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The concentration of cortisol and cortisone in mixed saliva has been measured in normal non-pregnant women, normal pregnant women in the third trimester of pregnancy and pregnant ones with mild toxaemia in the third trimester. The ratio of cortisol to cortisone was 1:4 for the non-pregnant and 1:5 for the pregnant women. The mean concentration of cortisol for the pregnant subjects was twice that of the non-pregnant and the mean concentration of cortisone three times that of the non-pregnant women. Filtration studies showed no significant binding of cortisol or cortisone in the saliva.

It is concluded that the raised concentration of cortisol and cortisone in saliva indicates a raised concentration in the cells of the salivary gland. If this rise is common to the connective tissues generally it provides a reasonable explanation for the remission of rheumatoid arthritis experienced by some patients in the latter months of pregnancy.

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1. Samples of plasma and serum from healthy non-pregnant women, from normal gravidae and from patients with pre-eclamptic toxaemia have been tested for antidiuretic activity by means of the method described by Jeffers, Livezey & Austin [1942].

2. An antidiuretic substance (ADS) is present in normal pregnancy serum, and in pre-eclamptic plasma and serum. ADS was not detected in non-pregnant serum or plasma or in normal pregnancy plasma.

3. Normal pregnancy plasma contains a substance which inactivates both vasopressin and the ADS present in normal pregnancy serum and in pre-eclamptic plasma. This inactivator was not demonstrated in non-pregnant plasma.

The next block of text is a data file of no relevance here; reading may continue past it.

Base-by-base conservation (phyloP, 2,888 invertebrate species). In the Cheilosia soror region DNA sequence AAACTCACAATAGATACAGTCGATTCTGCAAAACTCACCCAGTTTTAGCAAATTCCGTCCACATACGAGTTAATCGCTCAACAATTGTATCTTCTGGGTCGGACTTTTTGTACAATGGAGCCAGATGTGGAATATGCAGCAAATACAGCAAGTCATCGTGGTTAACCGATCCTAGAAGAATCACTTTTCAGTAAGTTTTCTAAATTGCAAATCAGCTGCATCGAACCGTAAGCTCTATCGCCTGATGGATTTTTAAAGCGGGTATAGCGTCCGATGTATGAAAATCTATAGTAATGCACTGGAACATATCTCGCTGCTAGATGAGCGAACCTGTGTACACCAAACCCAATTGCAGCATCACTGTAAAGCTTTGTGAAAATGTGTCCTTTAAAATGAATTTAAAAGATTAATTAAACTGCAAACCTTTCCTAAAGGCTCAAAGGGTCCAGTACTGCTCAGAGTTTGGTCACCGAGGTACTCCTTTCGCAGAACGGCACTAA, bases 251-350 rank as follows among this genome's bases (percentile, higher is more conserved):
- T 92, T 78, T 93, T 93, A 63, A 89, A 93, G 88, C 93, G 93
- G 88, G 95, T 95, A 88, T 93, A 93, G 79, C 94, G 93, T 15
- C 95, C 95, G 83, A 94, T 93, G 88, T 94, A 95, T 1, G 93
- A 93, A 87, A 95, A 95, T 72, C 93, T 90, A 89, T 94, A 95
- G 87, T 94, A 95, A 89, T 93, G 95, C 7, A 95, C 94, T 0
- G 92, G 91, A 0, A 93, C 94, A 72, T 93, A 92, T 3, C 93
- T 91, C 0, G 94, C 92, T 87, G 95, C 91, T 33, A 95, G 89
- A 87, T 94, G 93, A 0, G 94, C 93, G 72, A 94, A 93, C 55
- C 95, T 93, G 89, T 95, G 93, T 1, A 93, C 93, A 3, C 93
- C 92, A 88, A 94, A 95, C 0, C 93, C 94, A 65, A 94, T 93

4. Vasopressin and ADS are inactivated both by thioglycollic acid and normal pregnancy plasma.

5. The antidiuretic activity of normal pregnancy serum is not attributable to 5-hydroxytryptamine (5-HT).

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Rabbits were injected with oestradiol-17β for 3–6 consecutive days at different times during pregnancy. The course of pregnancy was followed thereafter, or, in acute experiments, the staircase effect and the oxytocin sensitivity were determined on the day following the last injection. Results showed that doses of oestrogen sufficient to interrupt pregnancy through an effect on the endometrial component of the uterus did not directly antagonize the influence of endogenous progesterone on the myometrium. Diminution of the progesterone block indicated by the oxytocin sensitivity of the myometrium is considered to be due to degeneration of the placenta and hence of its ability to maintain the corpus luteum.

The dosage of oestrogen necessary to interrupt pregnancy was higher in late pregnancy. This is in agreement with the finding that oestrogen production increases steadily from mid-pregnancy to term.